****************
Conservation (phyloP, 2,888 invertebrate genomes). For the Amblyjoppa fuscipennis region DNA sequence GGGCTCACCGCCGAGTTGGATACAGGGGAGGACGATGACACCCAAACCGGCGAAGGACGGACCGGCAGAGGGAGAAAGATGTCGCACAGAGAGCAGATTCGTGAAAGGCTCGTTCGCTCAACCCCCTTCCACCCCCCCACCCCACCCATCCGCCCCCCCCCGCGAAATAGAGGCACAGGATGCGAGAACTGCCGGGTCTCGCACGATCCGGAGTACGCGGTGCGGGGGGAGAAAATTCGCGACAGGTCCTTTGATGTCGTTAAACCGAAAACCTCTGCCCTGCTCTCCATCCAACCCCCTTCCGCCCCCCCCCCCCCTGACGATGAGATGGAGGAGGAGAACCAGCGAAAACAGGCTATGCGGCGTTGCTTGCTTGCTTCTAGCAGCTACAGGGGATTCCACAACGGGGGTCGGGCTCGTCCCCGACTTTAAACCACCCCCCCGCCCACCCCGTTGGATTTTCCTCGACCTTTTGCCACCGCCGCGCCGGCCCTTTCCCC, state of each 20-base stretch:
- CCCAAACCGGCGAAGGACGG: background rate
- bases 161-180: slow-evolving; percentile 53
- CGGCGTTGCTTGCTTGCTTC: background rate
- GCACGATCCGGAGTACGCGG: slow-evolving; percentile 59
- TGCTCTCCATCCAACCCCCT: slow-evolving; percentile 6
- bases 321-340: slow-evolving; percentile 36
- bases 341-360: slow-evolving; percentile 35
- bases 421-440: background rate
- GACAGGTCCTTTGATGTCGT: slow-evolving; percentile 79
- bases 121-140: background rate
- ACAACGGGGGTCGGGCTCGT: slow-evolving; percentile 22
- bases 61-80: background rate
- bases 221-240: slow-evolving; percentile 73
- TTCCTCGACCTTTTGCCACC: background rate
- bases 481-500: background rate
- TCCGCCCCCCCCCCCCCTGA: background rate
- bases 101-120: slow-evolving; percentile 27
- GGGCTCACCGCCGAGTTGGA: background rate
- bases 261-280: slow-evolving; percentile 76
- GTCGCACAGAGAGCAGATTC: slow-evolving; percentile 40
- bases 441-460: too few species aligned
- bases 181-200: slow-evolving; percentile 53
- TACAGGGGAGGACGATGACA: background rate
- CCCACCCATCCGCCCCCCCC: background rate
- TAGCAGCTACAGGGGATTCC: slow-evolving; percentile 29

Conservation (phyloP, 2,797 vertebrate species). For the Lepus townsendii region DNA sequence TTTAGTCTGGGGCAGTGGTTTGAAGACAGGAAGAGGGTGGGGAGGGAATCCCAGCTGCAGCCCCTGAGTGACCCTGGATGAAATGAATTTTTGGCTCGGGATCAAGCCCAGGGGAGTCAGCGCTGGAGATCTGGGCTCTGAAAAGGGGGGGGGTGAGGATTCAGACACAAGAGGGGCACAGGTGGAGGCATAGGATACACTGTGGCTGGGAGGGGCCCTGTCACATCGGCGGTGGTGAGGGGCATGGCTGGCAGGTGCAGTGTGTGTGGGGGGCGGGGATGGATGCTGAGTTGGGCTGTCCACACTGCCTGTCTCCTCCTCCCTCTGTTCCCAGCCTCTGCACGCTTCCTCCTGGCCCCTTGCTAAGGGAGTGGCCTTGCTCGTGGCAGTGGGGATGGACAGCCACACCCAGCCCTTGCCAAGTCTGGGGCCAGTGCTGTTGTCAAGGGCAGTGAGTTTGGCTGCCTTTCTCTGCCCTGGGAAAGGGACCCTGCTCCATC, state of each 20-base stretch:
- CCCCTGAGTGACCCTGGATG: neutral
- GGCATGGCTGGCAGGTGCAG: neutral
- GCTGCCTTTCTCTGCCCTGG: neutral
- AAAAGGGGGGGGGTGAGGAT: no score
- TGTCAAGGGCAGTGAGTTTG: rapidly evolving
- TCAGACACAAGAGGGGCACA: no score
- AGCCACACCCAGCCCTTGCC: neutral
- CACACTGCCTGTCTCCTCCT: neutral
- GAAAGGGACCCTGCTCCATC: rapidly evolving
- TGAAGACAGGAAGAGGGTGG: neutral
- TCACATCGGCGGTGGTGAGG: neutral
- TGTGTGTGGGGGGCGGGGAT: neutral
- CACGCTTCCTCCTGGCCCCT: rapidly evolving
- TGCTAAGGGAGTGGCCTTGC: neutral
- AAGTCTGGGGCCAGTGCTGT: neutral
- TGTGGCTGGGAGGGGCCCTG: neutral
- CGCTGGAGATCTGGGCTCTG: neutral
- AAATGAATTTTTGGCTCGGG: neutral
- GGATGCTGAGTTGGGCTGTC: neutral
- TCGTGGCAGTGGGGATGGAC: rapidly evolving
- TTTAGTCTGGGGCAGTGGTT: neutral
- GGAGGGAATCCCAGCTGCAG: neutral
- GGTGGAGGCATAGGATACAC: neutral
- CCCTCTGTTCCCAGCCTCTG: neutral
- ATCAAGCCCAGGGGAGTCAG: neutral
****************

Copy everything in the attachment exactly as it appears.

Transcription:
Conservation (phyloP, 2,888 invertebrate genomes). For the Amblyjoppa fuscipennis region DNA sequence GGGCTCACCGCCGAGTTGGATACAGGGGAGGACGATGACACCCAAACCGGCGAAGGACGGACCGGCAGAGGGAGAAAGATGTCGCACAGAGAGCAGATTCGTGAAAGGCTCGTTCGCTCAACCCCCTTCCACCCCCCCACCCCACCCATCCGCCCCCCCCCGCGAAATAGAGGCACAGGATGCGAGAACTGCCGGGTCTCGCACGATCCGGAGTACGCGGTGCGGGGGGAGAAAATTCGCGACAGGTCCTTTGATGTCGTTAAACCGAAAACCTCTGCCCTGCTCTCCATCCAACCCCCTTCCGCCCCCCCCCCCCCTGACGATGAGATGGAGGAGGAGAACCAGCGAAAACAGGCTATGCGGCGTTGCTTGCTTGCTTCTAGCAGCTACAGGGGATTCCACAACGGGGGTCGGGCTCGTCCCCGACTTTAAACCACCCCCCCGCCCACCCCGTTGGATTTTCCTCGACCTTTTGCCACCGCCGCGCCGGCCCTTTCCCC, state of each 20-base stretch:
- CCCAAACCGGCGAAGGACGG: background rate
- bases 161-180: slow-evolving; percentile 53
- CGGCGTTGCTTGCTTGCTTC: background rate
- GCACGATCCGGAGTACGCGG: slow-evolving; percentile 59
- TGCTCTCCATCCAACCCCCT: slow-evolving; percentile 6
- bases 321-340: slow-evolving; percentile 36
- bases 341-360: slow-evolving; percentile 35
- bases 421-440: background rate
- GACAGGTCCTTTGATGTCGT: slow-evolving; percentile 79
- bases 121-140: background rate
- ACAACGGGGGTCGGGCTCGT: slow-evolving; percentile 22
- bases 61-80: background rate
- bases 221-240: slow-evolving; percentile 73
- TTCCTCGACCTTTTGCCACC: background rate
- bases 481-500: background rate
- TCCGCCCCCCCCCCCCCTGA: background rate
- bases 101-120: slow-evolving; percentile 27
- GGGCTCACCGCCGAGTTGGA: background rate
- bases 261-280: slow-evolving; percentile 76
- GTCGCACAGAGAGCAGATTC: slow-evolving; percentile 40
- bases 441-460: too few species aligned
- bases 181-200: slow-evolving; percentile 53
- TACAGGGGAGGACGATGACA: background rate
- CCCACCCATCCGCCCCCCCC: background rate
- TAGCAGCTACAGGGGATTCC: slow-evolving; percentile 29

Conservation (phyloP, 2,797 vertebrate species). For the Lepus townsendii region DNA sequence TTTAGTCTGGGGCAGTGGTTTGAAGACAGGAAGAGGGTGGGGAGGGAATCCCAGCTGCAGCCCCTGAGTGACCCTGGATGAAATGAATTTTTGGCTCGGGATCAAGCCCAGGGGAGTCAGCGCTGGAGATCTGGGCTCTGAAAAGGGGGGGGGTGAGGATTCAGACACAAGAGGGGCACAGGTGGAGGCATAGGATACACTGTGGCTGGGAGGGGCCCTGTCACATCGGCGGTGGTGAGGGGCATGGCTGGCAGGTGCAGTGTGTGTGGGGGGCGGGGATGGATGCTGAGTTGGGCTGTCCACACTGCCTGTCTCCTCCTCCCTCTGTTCCCAGCCTCTGCACGCTTCCTCCTGGCCCCTTGCTAAGGGAGTGGCCTTGCTCGTGGCAGTGGGGATGGACAGCCACACCCAGCCCTTGCCAAGTCTGGGGCCAGTGCTGTTGTCAAGGGCAGTGAGTTTGGCTGCCTTTCTCTGCCCTGGGAAAGGGACCCTGCTCCATC, state of each 20-base stretch:
- CCCCTGAGTGACCCTGGATG: neutral
- GGCATGGCTGGCAGGTGCAG: neutral
- GCTGCCTTTCTCTGCCCTGG: neutral
- AAAAGGGGGGGGGTGAGGAT: no score
- TGTCAAGGGCAGTGAGTTTG: rapidly evolving
- TCAGACACAAGAGGGGCACA: no score
- AGCCACACCCAGCCCTTGCC: neutral
- CACACTGCCTGTCTCCTCCT: neutral
- GAAAGGGACCCTGCTCCATC: rapidly evolving
- TGAAGACAGGAAGAGGGTGG: neutral
- TCACATCGGCGGTGGTGAGG: neutral
- TGTGTGTGGGGGGCGGGGAT: neutral
- CACGCTTCCTCCTGGCCCCT: rapidly evolving
- TGCTAAGGGAGTGGCCTTGC: neutral
- AAGTCTGGGGCCAGTGCTGT: neutral
- TGTGGCTGGGAGGGGCCCTG: neutral
- CGCTGGAGATCTGGGCTCTG: neutral
- AAATGAATTTTTGGCTCGGG: neutral
- GGATGCTGAGTTGGGCTGTC: neutral
- TCGTGGCAGTGGGGATGGAC: rapidly evolving
- TTTAGTCTGGGGCAGTGGTT: neutral
- GGAGGGAATCCCAGCTGCAG: neutral
- GGTGGAGGCATAGGATACAC: neutral
- CCCTCTGTTCCCAGCCTCTG: neutral
- ATCAAGCCCAGGGGAGTCAG: neutral